The town of Rockland, within which the bulk of the property lies, was taken from the town of Neversink in 1810; however, because the area remained one of the last bastions of Native American occupation in Sullivan County as late as the 1870s, it was largely unsettled by European-Americans prior to 1890. Many of the early settlers came from Westfield, Massachusetts, and Rockland was initially called Westfield Flats. Apart from its relatively late period of settlement, the region's development was typical of the remote mountainous areas of the state. Lumbering and tanning, the earliest industries, were succeeded by subsistence agriculture utilizing the cleared land. After the Civil War, this marginal economic base declined with the demise of the forest and other water-powered industries, as well as by the outward migration of agriculture to more fertile land out west. The region's economy and land use began to change with the arrival of the railroad in 1872. In the last quarter of the nineteenth century, the region's underdeveloped character and abundance of natural features became attractive to urban outsiders seeking seasonal recreation and retreat from American cities. This region of northern Sullivan County became especially popular for recreational fishing and was widely known for the numerous fishing clubs that were established within a remote, wilderness setting. Located at the northern tip of the Catskills resort region, this area never saw the influx of the large, middle-class resort populations that contributed to the development of the distinctive character of the southeastern portion of the county in the first half of the twentieth century.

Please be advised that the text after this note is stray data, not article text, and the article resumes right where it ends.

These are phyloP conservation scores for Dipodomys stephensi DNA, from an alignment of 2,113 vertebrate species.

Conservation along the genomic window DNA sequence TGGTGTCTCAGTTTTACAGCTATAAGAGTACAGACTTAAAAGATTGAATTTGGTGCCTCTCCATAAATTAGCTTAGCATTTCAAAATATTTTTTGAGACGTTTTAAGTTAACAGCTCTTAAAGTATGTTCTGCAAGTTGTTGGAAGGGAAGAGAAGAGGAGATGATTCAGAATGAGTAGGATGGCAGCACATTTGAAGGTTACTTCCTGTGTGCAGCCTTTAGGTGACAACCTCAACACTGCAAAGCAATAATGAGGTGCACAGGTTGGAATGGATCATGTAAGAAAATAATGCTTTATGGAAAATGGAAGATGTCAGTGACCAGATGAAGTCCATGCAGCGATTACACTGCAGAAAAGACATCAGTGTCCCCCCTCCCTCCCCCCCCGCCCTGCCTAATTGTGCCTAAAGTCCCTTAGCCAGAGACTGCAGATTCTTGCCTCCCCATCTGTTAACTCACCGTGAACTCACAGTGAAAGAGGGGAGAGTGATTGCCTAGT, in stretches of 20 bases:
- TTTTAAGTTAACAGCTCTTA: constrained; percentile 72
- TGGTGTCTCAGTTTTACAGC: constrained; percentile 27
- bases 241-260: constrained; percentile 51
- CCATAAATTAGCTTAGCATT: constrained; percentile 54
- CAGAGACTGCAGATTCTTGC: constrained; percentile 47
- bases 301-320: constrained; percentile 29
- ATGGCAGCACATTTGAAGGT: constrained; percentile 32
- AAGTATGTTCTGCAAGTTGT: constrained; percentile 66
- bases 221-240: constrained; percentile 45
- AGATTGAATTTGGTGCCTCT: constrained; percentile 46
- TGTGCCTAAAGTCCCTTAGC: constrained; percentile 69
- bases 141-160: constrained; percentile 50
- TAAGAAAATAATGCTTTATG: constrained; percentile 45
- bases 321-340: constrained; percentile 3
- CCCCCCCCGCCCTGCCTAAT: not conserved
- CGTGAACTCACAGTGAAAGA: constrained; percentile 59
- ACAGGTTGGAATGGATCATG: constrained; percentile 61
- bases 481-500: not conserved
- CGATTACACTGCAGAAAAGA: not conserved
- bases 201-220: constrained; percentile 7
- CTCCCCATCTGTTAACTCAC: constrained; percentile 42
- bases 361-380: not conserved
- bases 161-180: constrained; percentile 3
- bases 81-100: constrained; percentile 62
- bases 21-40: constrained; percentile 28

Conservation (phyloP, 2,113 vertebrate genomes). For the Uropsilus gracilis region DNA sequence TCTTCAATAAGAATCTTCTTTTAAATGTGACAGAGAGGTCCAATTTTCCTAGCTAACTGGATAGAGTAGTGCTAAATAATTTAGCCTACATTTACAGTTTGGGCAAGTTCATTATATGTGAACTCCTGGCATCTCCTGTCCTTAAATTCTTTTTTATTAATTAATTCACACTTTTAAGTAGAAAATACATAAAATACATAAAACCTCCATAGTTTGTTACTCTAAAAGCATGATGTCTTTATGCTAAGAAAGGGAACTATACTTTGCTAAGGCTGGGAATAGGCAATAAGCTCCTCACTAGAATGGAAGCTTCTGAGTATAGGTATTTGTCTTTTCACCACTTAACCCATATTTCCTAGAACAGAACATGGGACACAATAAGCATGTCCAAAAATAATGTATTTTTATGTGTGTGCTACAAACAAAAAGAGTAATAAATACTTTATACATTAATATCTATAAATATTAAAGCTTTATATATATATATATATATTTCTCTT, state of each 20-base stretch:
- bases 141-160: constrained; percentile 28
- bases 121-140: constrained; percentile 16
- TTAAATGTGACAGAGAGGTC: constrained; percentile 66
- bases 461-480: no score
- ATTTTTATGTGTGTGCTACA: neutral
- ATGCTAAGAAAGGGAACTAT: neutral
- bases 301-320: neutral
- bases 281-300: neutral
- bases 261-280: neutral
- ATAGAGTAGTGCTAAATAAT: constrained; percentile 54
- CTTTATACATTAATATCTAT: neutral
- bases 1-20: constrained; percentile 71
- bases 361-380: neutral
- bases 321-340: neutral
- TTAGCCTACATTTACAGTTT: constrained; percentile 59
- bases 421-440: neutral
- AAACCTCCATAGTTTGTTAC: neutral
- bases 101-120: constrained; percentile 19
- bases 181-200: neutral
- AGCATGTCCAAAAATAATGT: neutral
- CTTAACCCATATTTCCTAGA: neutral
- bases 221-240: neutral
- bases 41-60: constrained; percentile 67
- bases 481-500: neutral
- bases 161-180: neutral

The Dundas Castle property was developed into a rural retreat between 1887 and 1900. The property appears to have been in agricultural use prior to this period; however, the chain of title is unclear. One source indicates that it was a farm owned by a Joseph Cammer. According to this account, all of the Cammer farm (with the exception of three acres) was purchased in 1887 by a B. L. Gilbert. This transfer is confirmed in a local newspaper clipping from 1919, which identified Gilbert as a New York architect and observed: "This was practically the first great change along the Beaverkill, the others coming in rapid succession, the Brooklyn Fly Fishers Club, of Brooklyn, buying part of the B.F.Hardenbergh farm, and later Mr. George B. Essen taking over the Willis Butler place."